In light of the surge in coronavirus cases over the festive period in France, this morning’s INSEE business survey – which gave an indication of what to expect from the next week’s flash PMIs – reported a modest decline in overall sentiment at the start of the New Year. Indeed, the headline sentiment index fell 2pts in January to 107, its lowest since April but nevertheless still significantly higher than during the first year of the pandemic and comfortably above the long-run average. The slowdown was unsurprisingly driven by services, with a sharp deterioration in activity in the accommodation and food subsectors. The overall services sentiment index (105) was still above the long-run average, but down 9pts from November’s level. While confidence among construction firms also eased, it remains at an extremely elevated level (113) and the drop largely reflected ongoing supply constraints. But encouragingly, sentiment among manufacturers bucked the trend, with the respective index rising (up 2pts to 112) to its highest since February 2018 benefitting from strong order books, improved past production and a modest easing in supply difficulties.

ECB account to report on range of views surrounding December’s decision to slow pace of asset purchases
One focus in the euro area later today will be the publication of the account of the ECB monetary policy meeting of 16 December, when the Governing Council decided to slow its net asset purchases steadily over the course of this year. In particular, the account will likely confirm that the decision to end the net PEPP purchases at the end of March was widely endorsed but that a range of views existed with respect to the plans for regular APP purchases thereafter. The account will also probably highlight differing views regarding the chances that the preconditions for a rate hike might be met later this year or – more likely – in 2023.

Final euro area CPI data for December, due this morning, are expected to align with the flash figures, which suggested that headline inflation edged up 0.1ppt in December to a new series high of 5.0%Y/Y, while core CPI held steady at 2.6%Y/Y, also a record high.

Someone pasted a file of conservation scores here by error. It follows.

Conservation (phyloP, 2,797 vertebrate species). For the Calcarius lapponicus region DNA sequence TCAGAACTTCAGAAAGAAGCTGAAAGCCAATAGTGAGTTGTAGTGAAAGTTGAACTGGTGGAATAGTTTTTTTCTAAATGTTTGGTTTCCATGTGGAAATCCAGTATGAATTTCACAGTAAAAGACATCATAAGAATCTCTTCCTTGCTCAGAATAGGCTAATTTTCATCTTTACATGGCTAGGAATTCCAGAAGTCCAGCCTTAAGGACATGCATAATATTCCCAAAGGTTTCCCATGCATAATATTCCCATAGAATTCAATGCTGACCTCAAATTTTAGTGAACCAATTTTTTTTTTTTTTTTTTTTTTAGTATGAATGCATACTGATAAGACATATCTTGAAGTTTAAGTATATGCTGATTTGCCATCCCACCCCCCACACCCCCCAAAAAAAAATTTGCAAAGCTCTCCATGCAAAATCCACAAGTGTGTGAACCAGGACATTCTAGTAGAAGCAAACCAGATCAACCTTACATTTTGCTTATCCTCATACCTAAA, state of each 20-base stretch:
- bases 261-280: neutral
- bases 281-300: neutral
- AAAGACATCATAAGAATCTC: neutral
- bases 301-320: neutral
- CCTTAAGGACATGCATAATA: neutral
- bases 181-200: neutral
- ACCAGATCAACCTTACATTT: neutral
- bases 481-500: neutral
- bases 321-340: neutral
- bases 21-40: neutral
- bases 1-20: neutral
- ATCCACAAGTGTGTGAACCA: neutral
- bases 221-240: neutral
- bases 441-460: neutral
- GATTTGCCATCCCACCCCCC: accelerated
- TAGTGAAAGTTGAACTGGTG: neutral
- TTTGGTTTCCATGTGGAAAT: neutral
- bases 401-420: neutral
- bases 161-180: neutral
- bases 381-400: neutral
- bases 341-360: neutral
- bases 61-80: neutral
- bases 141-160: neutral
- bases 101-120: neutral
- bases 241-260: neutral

UK RICS survey points to ongoing demand-supply imbalances to keep prices elevated
Today’s RICS residential survey signalled that strong UK house price growth had been maintained at the end of last year despite the BoE’s decision to raise interest rates and expectations of more hikes to come over the near term. Indeed, the survey’s headline price balance (69%) was only a touch softer than in November and only 13ppts below the peak in June ahead of the start of the tapering of the government’s Stamp Duty holiday. While there was a slight easing in the number of new buyer enquiries this continued to outpace new properties coming to the market – indeed, inventories on estate agents’ books fell to a new record low. Against this backdrop, surveyors remained relatively optimistic about their expectations for house prices over the coming three months, with sales expectations only a touch below the long-run average too. Of course, it remains to be seen whether this optimism is maintained when interest rates continue to rise, with our expectation now for 3 hikes in Bank Rate in total this year.

US existing home sales and Philly Fed manufacturing index due for release
Today’s US economic data focus will remain on residential property, with December’s existing home sales numbers due for release. Daiwa America’s Mike Moran expects to see a pickup in sales last month consistent with the increase in mortgage applications and elevated readings on pending home sales over recent months, forecasting an increase of 0.6%M/M. The latest Philly Fed manufacturing survey is also due and might well echo the finds of the Empire Manufacturing index from earlier in the week that suggested some adverse impact from the spread of the Omicron variant. Weekly jobless claims numbers are also due.